How to Create a Rock Garden

Few can deny the beauty and function of a rock garden. What’s this about function, you might be asking? Well, rock gardens are the perfect answer to what ails you the most when it comes to your lawn and landscape. Practically every home has that one area that’s really difficult to maintain. It might be a corner, a slope, or another challenging reality that you absolutely dread having to take care of from time to time. When you put in a rock garden, you won’t have the same headache to deal with, and, you’ll get the added benefit of having a great feature.

What’s more, a rock garden is a kind of one-and-it’s-done, or, set-it-and-forget-it hardscape feature. In other words, once you put in a rock garden, you really don’t have to do much to maintain it. Rocks don’t grow, but, they do help to encourage growth. So, you’ll have to weed around it now and again, unless you put down landscape fabric.

In addition to being easy to create and maintain, there’s the benefit of having a feature that will last for many, many years. This is one of the secrets of professionals, they know that hardscaping brings a lot to an outdoor living and entertainment space, not only providing aesthetics, but also function, and longevity.

What is a Rock Garden Anyway?

A rock garden is just that, its namesake explains it all, at least, to an extent. Unlike some other landscape features, rock gardens can have a very specific purpose, which is mentioned above. These hardscapes are a great way to deal with problematic areas of a lawn and are popular in sub-tropical and tropical climates. A rock garden is typically comprised of assorted sized stones or rocks, and are aesthetically arranged. This arrangement includes small gaps to allow small plants to grow through. These plants are generally less water dependent and thrive in well-drained soil.

“A rock garden is a group of plants that look good planted among rocks,’ says Jody Payne, director of the Rock and Native Plant Gardens at the New York Botanical Garden. ‘They can include small plants, unusual plants, shady areas filled with ephemeral woodland plants and sunny areas dotted with dwarf conifers and small flowering plants and grasses.’” —HGTV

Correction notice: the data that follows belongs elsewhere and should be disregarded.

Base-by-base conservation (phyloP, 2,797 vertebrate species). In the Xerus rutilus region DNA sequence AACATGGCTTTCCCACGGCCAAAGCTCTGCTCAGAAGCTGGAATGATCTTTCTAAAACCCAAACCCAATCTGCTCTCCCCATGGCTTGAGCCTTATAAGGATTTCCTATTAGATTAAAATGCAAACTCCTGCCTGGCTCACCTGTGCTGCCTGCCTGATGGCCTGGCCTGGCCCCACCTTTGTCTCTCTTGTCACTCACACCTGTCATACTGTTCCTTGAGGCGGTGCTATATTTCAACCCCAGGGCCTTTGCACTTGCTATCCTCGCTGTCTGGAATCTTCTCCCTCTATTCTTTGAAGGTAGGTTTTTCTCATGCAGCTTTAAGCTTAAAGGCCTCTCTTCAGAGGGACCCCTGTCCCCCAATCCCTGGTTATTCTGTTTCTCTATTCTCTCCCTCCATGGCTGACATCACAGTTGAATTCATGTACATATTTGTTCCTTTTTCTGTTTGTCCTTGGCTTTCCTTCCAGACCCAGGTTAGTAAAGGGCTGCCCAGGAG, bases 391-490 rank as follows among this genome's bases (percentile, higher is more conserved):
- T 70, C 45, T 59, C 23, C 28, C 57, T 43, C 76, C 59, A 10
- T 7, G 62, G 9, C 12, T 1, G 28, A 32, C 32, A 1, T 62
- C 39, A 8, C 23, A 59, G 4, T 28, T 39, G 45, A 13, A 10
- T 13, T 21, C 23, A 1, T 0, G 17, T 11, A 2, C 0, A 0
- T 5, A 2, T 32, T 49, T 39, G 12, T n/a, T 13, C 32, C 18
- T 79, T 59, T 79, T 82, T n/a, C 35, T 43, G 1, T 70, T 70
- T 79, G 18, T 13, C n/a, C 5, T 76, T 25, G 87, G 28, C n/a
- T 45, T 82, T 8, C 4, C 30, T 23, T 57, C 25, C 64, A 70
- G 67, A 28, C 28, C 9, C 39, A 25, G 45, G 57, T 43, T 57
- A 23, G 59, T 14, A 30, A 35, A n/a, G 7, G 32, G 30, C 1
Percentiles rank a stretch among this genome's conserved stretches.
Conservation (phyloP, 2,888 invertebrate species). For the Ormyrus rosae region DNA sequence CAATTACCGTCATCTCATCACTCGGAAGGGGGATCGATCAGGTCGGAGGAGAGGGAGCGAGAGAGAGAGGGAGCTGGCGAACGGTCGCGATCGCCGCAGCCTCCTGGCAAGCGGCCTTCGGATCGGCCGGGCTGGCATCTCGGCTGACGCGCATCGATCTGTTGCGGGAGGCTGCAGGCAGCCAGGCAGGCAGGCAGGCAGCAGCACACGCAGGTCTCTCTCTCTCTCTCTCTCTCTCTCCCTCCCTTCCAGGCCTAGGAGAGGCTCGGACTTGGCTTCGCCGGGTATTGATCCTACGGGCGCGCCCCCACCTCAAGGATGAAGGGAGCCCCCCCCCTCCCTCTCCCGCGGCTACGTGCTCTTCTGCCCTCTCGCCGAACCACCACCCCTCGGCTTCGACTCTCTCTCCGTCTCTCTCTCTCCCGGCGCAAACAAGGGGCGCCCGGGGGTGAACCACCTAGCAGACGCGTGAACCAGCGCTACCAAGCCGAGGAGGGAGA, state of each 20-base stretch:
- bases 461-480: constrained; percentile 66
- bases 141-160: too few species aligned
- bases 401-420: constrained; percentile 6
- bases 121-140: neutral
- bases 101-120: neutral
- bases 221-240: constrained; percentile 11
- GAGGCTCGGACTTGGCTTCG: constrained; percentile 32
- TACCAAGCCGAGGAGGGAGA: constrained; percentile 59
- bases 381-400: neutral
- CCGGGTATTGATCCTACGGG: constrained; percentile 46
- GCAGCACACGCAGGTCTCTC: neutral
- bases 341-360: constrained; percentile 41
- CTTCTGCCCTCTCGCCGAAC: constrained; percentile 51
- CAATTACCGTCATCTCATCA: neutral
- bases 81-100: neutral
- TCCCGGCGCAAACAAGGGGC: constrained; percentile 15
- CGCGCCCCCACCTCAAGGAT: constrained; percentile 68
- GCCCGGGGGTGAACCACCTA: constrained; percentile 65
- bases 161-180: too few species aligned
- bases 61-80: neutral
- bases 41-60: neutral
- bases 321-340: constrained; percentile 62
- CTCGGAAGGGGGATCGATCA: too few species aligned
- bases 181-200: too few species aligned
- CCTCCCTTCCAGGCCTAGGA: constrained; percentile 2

Small rock gardens are created to mimic natural bedrock outcrops for a stunning visual effect. These were very popular landscape features during Victorian times, and, are coming back into style, in-part, because of the ease of creation, and low maintenance. These can be found on commercial properties and are a favorite go-to since they can be arranged for a particular look.

How to Create a Rock Garden

If you want to enhance the look of your landscape, there’s little else that’s as simple as creating a rock garden. What’s more, you don’t have to be a professional to get great results. All you need is some common tools, a little time, and of course, rocks. Here’s how you can create a rock garden:

  1. Gather the tools and materials. You’ll need a pair of leather gloves, a spade shovel, wheelbarrow, sand, landscaping marking paint, leaf mold, small gravel, limestone or sandstone, and, rocks of varying sizes. It’s also a good idea to wear heavy work boots to protect your feet while you’re excavating.
  2. Choose and mark your rock garden location. Now that you have your tools and materials ready to go, it’s time to choose where you’ll put-in your rock garden. When you settle on a spot, mark the boundaries with landscaping marking paint.
  3. Excavate the marked site. Using a spade shovel, begin to excavate into the ground, digging down at least one feet in depth, if you’re digging into a slope, putting the soil and sod aside. Should you not have a slope to dig into, you’ll have to create a raised bed, which will require digging down three feet, and building walls of limestone or sandstone. An alternative is to build a berm, which naturally slopes on all sides and promotes drainage.
  4. Put down a drainage layer. This will be where water, such as rainwater and irrigation water seep past. Using large rocks, fill up the excavated area to about one-third to one-half deep. You want it to be even, but certainly have plenty of small gaps for proper drainage.
  5. Put down the sand layer. Now, you’ll need something to support the topsoil, and that’s what a sand layer will do nicely. It should also be even, covering the drainage layer, a few inches in depth, comprised of coarse sand.
  6. Put down the soil layer. Mix together one part topsoil, one part leaf mold, and one part small gravel to create a soil layer. This will fill the excavated hole to its brim and then, it’s time to rock out with the finishes.

You can arrange rocks to your liking and then, let it settle for at least a few days. Thereafter, you can plant flowers in the soil layer and then all you have to do is enjoy your new creation!

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